Btw, you do know that you can upload images from your PC to the forum, right? No need for photobucket.
     
  6. Sailor

    Sailor Regular Member

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    No my rant has to stand because I am using photobucket to minimize the band width
    and it's Photobucket not Photoshop.

    However it is a pity that your inspiration only came from that, as if you know what to do you should be doing it yourself. That is what the forum is for. Posting about the military.
     
  7. Su-47

    Su-47 Regular Member

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    Great pic sailor, thanx for posting it.

    And don't worry about lack of replies. keep those pics coming. W all enjoy it. Its just that sometimes for some pics a comment is not needed. The pic is awesome enough without anyone having to say "Great pic" all the time.
     
  8. jackprince

    jackprince Turning into a frog Senior Member

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    These are Photoshoped images. It was probably part of some animation to explain how it broke apart.
     
  9. Yusuf

    Yusuf GUARDIAN Administrator

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    Do we have any news from the USAF regarding this?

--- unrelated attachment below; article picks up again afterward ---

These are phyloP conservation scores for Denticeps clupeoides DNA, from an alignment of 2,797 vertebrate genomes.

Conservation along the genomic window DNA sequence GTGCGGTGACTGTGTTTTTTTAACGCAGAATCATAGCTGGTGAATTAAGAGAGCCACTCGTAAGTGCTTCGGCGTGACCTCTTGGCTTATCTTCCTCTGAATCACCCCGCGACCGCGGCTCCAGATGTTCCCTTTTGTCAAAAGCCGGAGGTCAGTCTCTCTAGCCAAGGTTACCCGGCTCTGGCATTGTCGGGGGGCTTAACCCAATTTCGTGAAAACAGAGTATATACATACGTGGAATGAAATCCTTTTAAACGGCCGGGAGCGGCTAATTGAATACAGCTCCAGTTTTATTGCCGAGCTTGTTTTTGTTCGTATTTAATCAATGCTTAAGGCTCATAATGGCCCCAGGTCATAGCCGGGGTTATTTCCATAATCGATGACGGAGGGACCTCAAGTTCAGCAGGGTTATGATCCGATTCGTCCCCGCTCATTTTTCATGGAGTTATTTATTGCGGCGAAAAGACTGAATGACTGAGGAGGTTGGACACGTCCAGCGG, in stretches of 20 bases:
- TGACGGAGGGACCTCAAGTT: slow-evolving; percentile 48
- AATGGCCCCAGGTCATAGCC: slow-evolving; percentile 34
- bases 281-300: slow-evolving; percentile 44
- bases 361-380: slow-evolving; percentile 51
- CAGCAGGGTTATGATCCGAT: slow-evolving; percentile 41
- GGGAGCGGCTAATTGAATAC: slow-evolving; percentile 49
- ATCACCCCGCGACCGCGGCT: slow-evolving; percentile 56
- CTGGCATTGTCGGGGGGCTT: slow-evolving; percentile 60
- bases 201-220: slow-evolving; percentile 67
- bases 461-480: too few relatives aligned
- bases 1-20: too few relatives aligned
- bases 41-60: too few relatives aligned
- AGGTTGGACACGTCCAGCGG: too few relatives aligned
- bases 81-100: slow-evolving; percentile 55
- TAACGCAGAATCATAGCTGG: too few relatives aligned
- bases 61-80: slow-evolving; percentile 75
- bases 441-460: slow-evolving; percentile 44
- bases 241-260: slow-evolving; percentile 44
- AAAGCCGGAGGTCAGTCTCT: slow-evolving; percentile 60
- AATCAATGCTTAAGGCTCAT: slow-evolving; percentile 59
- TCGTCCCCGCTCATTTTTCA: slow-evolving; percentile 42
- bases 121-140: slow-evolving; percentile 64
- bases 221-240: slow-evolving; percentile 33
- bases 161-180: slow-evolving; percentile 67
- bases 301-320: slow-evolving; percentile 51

10. Sailor

    Sailor Regular Member

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    Who cares? It happened and I simply reported it on the forum for everyone and the work it took was the same whether it was a mock up or real. It depicted the problem with aging fighter planes built in the seventies.
     
  11. Sailor

    Sailor Regular Member

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    Following the crash of a Missouri Air National Guard F-15C aircraft, the US Air Force suspended non-mission critical F-15 flight operations on Nov 3/07. While the cause of that accident is still under investigation, preliminary findings indicate that a structural failure during flight may have been responsible. In response, Japan suspended its own F-15 flights, which left them in a bit of a bind – even as Israel’s F-15s joined them on the tarmac. As the effects continue to spread and the USAF and others continue to comment on this situation, DID continues to expand its coverage of this bellwether event. A conditional restoration of the American F-15A-D fleet to flight status was soon overturned by the re-grounding of that fleet as a result of the report’s conclusions – a status that remains only been partially lifted. Meanwhile, the accident report has been released (compete with video dramatization) and the status of the remaining aircraft will have significant implications for the USAF’s future F-15 fleet size. Not to mention its other procurement programs.